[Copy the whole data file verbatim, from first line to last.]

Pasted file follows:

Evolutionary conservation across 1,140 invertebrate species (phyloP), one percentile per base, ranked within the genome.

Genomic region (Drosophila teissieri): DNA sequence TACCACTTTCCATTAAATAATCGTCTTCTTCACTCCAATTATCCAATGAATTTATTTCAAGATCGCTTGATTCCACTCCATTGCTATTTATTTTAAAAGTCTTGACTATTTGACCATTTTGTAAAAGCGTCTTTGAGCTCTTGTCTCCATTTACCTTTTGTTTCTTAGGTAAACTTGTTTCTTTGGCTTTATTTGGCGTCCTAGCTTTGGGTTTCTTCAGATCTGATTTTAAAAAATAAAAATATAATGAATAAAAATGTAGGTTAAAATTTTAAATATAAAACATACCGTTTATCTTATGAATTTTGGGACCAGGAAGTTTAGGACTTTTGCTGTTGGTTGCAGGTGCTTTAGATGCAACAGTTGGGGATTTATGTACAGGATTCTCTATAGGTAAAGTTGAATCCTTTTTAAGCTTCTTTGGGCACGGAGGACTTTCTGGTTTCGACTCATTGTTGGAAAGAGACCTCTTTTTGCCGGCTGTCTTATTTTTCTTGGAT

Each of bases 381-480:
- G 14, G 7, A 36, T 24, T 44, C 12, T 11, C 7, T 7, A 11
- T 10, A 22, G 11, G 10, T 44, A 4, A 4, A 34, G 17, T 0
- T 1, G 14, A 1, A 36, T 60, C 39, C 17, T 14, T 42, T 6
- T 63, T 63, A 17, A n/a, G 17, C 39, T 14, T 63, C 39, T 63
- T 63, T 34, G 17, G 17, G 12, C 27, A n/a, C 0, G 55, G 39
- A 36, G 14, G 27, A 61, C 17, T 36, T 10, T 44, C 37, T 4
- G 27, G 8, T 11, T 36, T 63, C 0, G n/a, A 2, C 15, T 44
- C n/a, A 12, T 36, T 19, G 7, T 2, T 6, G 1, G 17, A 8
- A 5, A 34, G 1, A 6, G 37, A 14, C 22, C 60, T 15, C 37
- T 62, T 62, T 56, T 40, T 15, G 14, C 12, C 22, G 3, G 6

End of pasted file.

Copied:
Evolutionary conservation across 1,140 invertebrate species (phyloP), one percentile per base, ranked within the genome.

Genomic region (Drosophila teissieri): DNA sequence TACCACTTTCCATTAAATAATCGTCTTCTTCACTCCAATTATCCAATGAATTTATTTCAAGATCGCTTGATTCCACTCCATTGCTATTTATTTTAAAAGTCTTGACTATTTGACCATTTTGTAAAAGCGTCTTTGAGCTCTTGTCTCCATTTACCTTTTGTTTCTTAGGTAAACTTGTTTCTTTGGCTTTATTTGGCGTCCTAGCTTTGGGTTTCTTCAGATCTGATTTTAAAAAATAAAAATATAATGAATAAAAATGTAGGTTAAAATTTTAAATATAAAACATACCGTTTATCTTATGAATTTTGGGACCAGGAAGTTTAGGACTTTTGCTGTTGGTTGCAGGTGCTTTAGATGCAACAGTTGGGGATTTATGTACAGGATTCTCTATAGGTAAAGTTGAATCCTTTTTAAGCTTCTTTGGGCACGGAGGACTTTCTGGTTTCGACTCATTGTTGGAAAGAGACCTCTTTTTGCCGGCTGTCTTATTTTTCTTGGAT

Each of bases 381-480:
- G 14, G 7, A 36, T 24, T 44, C 12, T 11, C 7, T 7, A 11
- T 10, A 22, G 11, G 10, T 44, A 4, A 4, A 34, G 17, T 0
- T 1, G 14, A 1, A 36, T 60, C 39, C 17, T 14, T 42, T 6
- T 63, T 63, A 17, A n/a, G 17, C 39, T 14, T 63, C 39, T 63
- T 63, T 34, G 17, G 17, G 12, C 27, A n/a, C 0, G 55, G 39
- A 36, G 14, G 27, A 61, C 17, T 36, T 10, T 44, C 37, T 4
- G 27, G 8, T 11, T 36, T 63, C 0, G n/a, A 2, C 15, T 44
- C n/a, A 12, T 36, T 19, G 7, T 2, T 6, G 1, G 17, A 8
- A 5, A 34, G 1, A 6, G 37, A 14, C 22, C 60, T 15, C 37
- T 62, T 62, T 56, T 40, T 15, G 14, C 12, C 22, G 3, G 6